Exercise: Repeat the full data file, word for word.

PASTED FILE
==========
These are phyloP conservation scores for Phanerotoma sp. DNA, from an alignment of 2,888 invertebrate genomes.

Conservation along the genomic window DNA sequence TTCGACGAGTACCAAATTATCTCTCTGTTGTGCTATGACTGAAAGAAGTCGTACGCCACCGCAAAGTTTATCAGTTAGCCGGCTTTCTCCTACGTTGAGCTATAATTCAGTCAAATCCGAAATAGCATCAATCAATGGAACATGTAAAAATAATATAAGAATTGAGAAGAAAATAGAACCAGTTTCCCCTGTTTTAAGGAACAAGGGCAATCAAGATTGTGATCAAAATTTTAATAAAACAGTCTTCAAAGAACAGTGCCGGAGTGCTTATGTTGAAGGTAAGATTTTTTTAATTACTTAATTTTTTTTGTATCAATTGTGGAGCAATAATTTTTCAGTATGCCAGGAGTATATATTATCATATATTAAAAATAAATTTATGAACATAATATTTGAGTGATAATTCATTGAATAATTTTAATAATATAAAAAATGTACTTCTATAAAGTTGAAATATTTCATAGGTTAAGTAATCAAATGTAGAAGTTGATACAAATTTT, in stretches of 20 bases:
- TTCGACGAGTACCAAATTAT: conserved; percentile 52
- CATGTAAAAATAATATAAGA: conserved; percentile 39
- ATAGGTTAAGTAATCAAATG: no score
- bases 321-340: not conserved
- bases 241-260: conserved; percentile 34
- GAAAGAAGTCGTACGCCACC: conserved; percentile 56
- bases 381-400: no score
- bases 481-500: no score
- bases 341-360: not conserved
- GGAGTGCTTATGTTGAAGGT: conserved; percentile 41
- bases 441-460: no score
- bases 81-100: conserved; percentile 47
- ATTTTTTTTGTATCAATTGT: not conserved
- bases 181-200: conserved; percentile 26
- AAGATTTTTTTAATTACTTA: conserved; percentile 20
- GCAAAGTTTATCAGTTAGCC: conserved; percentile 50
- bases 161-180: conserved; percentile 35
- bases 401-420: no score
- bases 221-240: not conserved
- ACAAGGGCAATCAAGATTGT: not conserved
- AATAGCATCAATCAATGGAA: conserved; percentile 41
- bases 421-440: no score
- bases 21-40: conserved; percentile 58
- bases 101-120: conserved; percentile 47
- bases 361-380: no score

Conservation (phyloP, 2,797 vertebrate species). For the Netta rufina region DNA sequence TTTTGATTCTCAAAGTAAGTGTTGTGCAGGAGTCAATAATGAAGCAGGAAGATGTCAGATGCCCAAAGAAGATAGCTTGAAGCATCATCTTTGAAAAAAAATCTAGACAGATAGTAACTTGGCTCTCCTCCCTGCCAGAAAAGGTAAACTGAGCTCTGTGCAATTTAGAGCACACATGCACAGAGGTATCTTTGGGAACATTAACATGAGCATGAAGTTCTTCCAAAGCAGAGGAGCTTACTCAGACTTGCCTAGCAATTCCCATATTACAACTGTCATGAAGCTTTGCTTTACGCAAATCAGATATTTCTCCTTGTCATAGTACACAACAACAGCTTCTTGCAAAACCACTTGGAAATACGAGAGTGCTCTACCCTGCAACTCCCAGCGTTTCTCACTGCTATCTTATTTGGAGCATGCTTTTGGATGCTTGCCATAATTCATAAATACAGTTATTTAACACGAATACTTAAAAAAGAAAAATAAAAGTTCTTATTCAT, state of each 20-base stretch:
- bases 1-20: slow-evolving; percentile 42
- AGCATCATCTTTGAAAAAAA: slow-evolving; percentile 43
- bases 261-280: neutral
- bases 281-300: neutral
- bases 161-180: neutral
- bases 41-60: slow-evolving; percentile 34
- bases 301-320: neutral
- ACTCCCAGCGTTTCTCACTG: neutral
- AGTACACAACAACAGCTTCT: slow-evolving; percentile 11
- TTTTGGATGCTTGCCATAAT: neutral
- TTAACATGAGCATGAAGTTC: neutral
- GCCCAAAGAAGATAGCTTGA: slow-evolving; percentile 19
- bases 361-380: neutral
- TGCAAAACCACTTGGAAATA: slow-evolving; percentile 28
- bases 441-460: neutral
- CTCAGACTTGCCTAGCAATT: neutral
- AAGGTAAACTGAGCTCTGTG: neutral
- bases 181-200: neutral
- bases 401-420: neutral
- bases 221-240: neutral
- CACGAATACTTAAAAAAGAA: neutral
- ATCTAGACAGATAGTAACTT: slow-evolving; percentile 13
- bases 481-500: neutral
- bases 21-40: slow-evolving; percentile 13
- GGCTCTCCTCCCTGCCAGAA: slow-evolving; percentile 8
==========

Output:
These are phyloP conservation scores for Phanerotoma sp. DNA, from an alignment of 2,888 invertebrate genomes.

Conservation along the genomic window DNA sequence TTCGACGAGTACCAAATTATCTCTCTGTTGTGCTATGACTGAAAGAAGTCGTACGCCACCGCAAAGTTTATCAGTTAGCCGGCTTTCTCCTACGTTGAGCTATAATTCAGTCAAATCCGAAATAGCATCAATCAATGGAACATGTAAAAATAATATAAGAATTGAGAAGAAAATAGAACCAGTTTCCCCTGTTTTAAGGAACAAGGGCAATCAAGATTGTGATCAAAATTTTAATAAAACAGTCTTCAAAGAACAGTGCCGGAGTGCTTATGTTGAAGGTAAGATTTTTTTAATTACTTAATTTTTTTTGTATCAATTGTGGAGCAATAATTTTTCAGTATGCCAGGAGTATATATTATCATATATTAAAAATAAATTTATGAACATAATATTTGAGTGATAATTCATTGAATAATTTTAATAATATAAAAAATGTACTTCTATAAAGTTGAAATATTTCATAGGTTAAGTAATCAAATGTAGAAGTTGATACAAATTTT, in stretches of 20 bases:
- TTCGACGAGTACCAAATTAT: conserved; percentile 52
- CATGTAAAAATAATATAAGA: conserved; percentile 39
- ATAGGTTAAGTAATCAAATG: no score
- bases 321-340: not conserved
- bases 241-260: conserved; percentile 34
- GAAAGAAGTCGTACGCCACC: conserved; percentile 56
- bases 381-400: no score
- bases 481-500: no score
- bases 341-360: not conserved
- GGAGTGCTTATGTTGAAGGT: conserved; percentile 41
- bases 441-460: no score
- bases 81-100: conserved; percentile 47
- ATTTTTTTTGTATCAATTGT: not conserved
- bases 181-200: conserved; percentile 26
- AAGATTTTTTTAATTACTTA: conserved; percentile 20
- GCAAAGTTTATCAGTTAGCC: conserved; percentile 50
- bases 161-180: conserved; percentile 35
- bases 401-420: no score
- bases 221-240: not conserved
- ACAAGGGCAATCAAGATTGT: not conserved
- AATAGCATCAATCAATGGAA: conserved; percentile 41
- bases 421-440: no score
- bases 21-40: conserved; percentile 58
- bases 101-120: conserved; percentile 47
- bases 361-380: no score

Conservation (phyloP, 2,797 vertebrate species). For the Netta rufina region DNA sequence TTTTGATTCTCAAAGTAAGTGTTGTGCAGGAGTCAATAATGAAGCAGGAAGATGTCAGATGCCCAAAGAAGATAGCTTGAAGCATCATCTTTGAAAAAAAATCTAGACAGATAGTAACTTGGCTCTCCTCCCTGCCAGAAAAGGTAAACTGAGCTCTGTGCAATTTAGAGCACACATGCACAGAGGTATCTTTGGGAACATTAACATGAGCATGAAGTTCTTCCAAAGCAGAGGAGCTTACTCAGACTTGCCTAGCAATTCCCATATTACAACTGTCATGAAGCTTTGCTTTACGCAAATCAGATATTTCTCCTTGTCATAGTACACAACAACAGCTTCTTGCAAAACCACTTGGAAATACGAGAGTGCTCTACCCTGCAACTCCCAGCGTTTCTCACTGCTATCTTATTTGGAGCATGCTTTTGGATGCTTGCCATAATTCATAAATACAGTTATTTAACACGAATACTTAAAAAAGAAAAATAAAAGTTCTTATTCAT, state of each 20-base stretch:
- bases 1-20: slow-evolving; percentile 42
- AGCATCATCTTTGAAAAAAA: slow-evolving; percentile 43
- bases 261-280: neutral
- bases 281-300: neutral
- bases 161-180: neutral
- bases 41-60: slow-evolving; percentile 34
- bases 301-320: neutral
- ACTCCCAGCGTTTCTCACTG: neutral
- AGTACACAACAACAGCTTCT: slow-evolving; percentile 11
- TTTTGGATGCTTGCCATAAT: neutral
- TTAACATGAGCATGAAGTTC: neutral
- GCCCAAAGAAGATAGCTTGA: slow-evolving; percentile 19
- bases 361-380: neutral
- TGCAAAACCACTTGGAAATA: slow-evolving; percentile 28
- bases 441-460: neutral
- CTCAGACTTGCCTAGCAATT: neutral
- AAGGTAAACTGAGCTCTGTG: neutral
- bases 181-200: neutral
- bases 401-420: neutral
- bases 221-240: neutral
- CACGAATACTTAAAAAAGAA: neutral
- ATCTAGACAGATAGTAACTT: slow-evolving; percentile 13
- bases 481-500: neutral
- bases 21-40: slow-evolving; percentile 13
- GGCTCTCCTCCCTGCCAGAA: slow-evolving; percentile 8